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Rand Paul Hopes Targeting These Voters in Iowa Will Lead Him to Victory — and He’s Launching a Big Tour to Court Them


"We think we have a strength with..."

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Sen. Rand Paul (R-Ky.) will embark on an extensive college tour in Iowa Monday, visiting 11 college campus in three days with the goal of recruiting 10,000 students to caucus for him in February.

In 2012, Ron Paul came in third in the Iowa Caucus, losing by 3800 votes. This time around, colleges and universities will be in session during the caucus, a key factor the Paul campaign hopes to take advantage of with its "Iowa 10,000" college tour.

Sean Rayford/Getty Images

Speaking to TheBlaze by phone, the Kentucky senator said his message resonates particularly well with young people.

"We think we have a strength with the younger voters and most of the polling data has shown we probably do better than anybody else with younger and more independent voters," Paul said. "I think the reason for that is that I've been one who has stood up on the right to privacy, the right to be left alone, the right not to have the government collect all your phone records."

[sharequote align="right"]"We think we have a strength with the younger voters..."[/sharequote]

"And I think young people naturally gravitate to that position because young people their life is sort of ordered around and goes through their phone. They are not to excited about the government collecting their phone records," he added.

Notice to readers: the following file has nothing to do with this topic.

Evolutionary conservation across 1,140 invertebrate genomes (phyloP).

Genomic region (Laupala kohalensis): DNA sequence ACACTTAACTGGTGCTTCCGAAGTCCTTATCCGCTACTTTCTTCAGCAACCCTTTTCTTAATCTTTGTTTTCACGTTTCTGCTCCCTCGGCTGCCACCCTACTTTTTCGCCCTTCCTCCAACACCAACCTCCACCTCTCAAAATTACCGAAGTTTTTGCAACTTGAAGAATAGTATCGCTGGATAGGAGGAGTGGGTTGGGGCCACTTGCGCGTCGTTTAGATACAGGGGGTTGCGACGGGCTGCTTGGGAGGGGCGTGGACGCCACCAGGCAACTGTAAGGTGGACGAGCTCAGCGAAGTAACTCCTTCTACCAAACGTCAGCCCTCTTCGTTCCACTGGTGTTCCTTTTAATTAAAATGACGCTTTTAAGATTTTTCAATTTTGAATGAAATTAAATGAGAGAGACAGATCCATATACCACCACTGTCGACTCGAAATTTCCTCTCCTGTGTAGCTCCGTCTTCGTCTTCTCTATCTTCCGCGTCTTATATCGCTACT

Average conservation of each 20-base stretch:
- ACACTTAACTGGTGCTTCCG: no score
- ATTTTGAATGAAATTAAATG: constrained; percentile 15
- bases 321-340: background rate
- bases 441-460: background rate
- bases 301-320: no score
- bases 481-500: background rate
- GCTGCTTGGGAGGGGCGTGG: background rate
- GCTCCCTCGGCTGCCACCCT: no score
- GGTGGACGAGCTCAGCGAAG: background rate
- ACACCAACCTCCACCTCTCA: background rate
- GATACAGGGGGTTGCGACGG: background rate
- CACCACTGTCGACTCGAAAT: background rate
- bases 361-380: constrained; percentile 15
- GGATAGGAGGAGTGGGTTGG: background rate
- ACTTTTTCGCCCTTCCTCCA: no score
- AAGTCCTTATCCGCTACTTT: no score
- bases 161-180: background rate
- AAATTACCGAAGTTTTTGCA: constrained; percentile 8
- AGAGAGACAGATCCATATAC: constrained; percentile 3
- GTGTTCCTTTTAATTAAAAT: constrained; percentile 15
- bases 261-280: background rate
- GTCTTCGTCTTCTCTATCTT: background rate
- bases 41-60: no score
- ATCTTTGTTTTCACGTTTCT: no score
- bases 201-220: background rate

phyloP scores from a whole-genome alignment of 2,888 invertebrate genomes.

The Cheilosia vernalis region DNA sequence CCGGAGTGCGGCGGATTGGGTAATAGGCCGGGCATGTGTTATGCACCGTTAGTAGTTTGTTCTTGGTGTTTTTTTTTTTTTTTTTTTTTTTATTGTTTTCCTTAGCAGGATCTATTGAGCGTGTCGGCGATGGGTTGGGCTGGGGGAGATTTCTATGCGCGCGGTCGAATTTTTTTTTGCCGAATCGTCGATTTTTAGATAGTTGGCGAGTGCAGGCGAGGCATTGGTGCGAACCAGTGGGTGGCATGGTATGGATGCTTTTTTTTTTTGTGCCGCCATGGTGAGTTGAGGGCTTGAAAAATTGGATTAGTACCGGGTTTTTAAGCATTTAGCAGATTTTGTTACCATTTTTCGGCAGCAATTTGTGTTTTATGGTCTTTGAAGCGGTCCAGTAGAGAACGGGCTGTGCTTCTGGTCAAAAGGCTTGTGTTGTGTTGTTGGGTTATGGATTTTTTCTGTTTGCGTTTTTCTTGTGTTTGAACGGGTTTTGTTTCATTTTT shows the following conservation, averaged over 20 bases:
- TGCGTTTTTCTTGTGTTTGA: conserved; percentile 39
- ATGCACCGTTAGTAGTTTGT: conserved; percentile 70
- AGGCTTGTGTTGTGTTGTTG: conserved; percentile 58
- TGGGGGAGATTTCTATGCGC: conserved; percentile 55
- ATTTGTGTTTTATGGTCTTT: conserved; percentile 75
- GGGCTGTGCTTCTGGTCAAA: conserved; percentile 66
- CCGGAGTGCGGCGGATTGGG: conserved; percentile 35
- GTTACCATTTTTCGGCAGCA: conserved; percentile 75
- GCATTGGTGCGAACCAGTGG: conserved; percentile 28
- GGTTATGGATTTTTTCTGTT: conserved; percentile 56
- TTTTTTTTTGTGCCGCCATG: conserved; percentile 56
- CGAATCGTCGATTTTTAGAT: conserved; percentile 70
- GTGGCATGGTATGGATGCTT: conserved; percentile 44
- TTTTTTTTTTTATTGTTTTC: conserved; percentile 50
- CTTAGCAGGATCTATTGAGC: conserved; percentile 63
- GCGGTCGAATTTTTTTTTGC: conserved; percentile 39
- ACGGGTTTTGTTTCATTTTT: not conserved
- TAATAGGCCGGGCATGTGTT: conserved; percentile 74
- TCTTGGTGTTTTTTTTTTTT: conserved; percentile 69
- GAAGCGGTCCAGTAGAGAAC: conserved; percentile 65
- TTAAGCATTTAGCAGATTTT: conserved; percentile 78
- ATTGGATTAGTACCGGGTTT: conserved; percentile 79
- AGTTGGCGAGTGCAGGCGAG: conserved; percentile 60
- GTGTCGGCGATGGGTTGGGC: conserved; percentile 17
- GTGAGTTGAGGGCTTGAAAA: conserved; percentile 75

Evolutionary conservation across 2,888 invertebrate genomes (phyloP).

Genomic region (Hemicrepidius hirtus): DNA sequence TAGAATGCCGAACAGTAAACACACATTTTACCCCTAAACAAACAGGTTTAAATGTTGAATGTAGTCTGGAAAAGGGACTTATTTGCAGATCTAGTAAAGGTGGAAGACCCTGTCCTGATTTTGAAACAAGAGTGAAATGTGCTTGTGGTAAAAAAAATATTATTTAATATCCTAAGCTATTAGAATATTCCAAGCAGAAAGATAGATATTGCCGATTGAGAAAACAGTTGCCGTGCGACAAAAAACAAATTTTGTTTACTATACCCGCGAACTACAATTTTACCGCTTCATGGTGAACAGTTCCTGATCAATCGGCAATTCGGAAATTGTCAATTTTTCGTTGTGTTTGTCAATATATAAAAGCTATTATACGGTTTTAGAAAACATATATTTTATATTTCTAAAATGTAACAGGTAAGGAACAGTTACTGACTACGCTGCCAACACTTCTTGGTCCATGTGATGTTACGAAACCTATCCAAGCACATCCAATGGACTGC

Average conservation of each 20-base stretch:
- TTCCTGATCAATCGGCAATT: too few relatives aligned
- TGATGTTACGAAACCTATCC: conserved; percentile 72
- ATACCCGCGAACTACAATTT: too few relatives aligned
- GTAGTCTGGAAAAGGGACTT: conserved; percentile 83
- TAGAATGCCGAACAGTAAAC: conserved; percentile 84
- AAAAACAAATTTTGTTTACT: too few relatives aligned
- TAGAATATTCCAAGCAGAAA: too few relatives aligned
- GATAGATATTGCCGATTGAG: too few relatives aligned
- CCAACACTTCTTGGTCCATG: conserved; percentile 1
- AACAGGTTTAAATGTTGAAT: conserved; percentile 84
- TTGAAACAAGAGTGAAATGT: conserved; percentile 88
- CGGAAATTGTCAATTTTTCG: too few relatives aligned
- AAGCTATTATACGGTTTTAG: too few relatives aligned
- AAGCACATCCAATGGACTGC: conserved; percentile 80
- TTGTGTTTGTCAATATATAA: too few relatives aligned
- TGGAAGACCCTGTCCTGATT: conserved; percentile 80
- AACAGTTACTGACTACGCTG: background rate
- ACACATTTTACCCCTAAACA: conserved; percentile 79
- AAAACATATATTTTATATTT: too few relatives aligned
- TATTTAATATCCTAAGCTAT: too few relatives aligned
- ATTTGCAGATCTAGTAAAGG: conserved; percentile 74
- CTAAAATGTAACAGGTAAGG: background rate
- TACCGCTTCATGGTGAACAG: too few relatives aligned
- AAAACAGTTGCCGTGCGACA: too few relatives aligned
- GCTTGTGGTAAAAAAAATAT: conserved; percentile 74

Paul also touted his efforts to reform the criminal justice system as something that appeals to a younger audience.

"Young people are particularly tuned for that and aware of the hypocrisy of particularly wealthy elite people who admit they smoked pot in high school, and yet are still in favor of laws that would put people in jail," he said. "There is also awareness that the drug laws really have ended up putting people of color in jail at a much more disproportionate amount compared to white kids and I think there is a lot of college age kids in favor of reforming the criminal justice laws."

Paul also took a shot at college campuses that mandate students either obtain a permit to exercise their First Amendment rights or do so inside specific "free speech zones." In recent months, students on various college campuses have been confronted by law enforcement for not obeying such rules.

"I think it's crazy to limit speech," Paul said. "And college is the time most of us remember fondly is the time when you heard a lot of ideas — right, left, center, up, down — you know, you heard a lot."

"I actually think it's funny and ironic that the left is the one erecting these free speech zones that they are all for the tolerance of ideas, until some of the ideas they might object to," the senator added. "It is amazing sort of the intolerance for freedom of speech. Because really that's sort of the tough time about the First Amendment is acknowledging it will allow speech you object to."

Paul will begin his  college tour Monday and is scheduled to visit Coe College, Cornell College, the University of Iowa, St. Ambrose University, Loras College, Upper Iowa University, Warburg College, the University of Northern Iowa, Morningside College, Buena Vista University and Drake University.

At each event, Paul will deliver a stump speech targeted toward young people. Some of the stops will also include a question and answer session.

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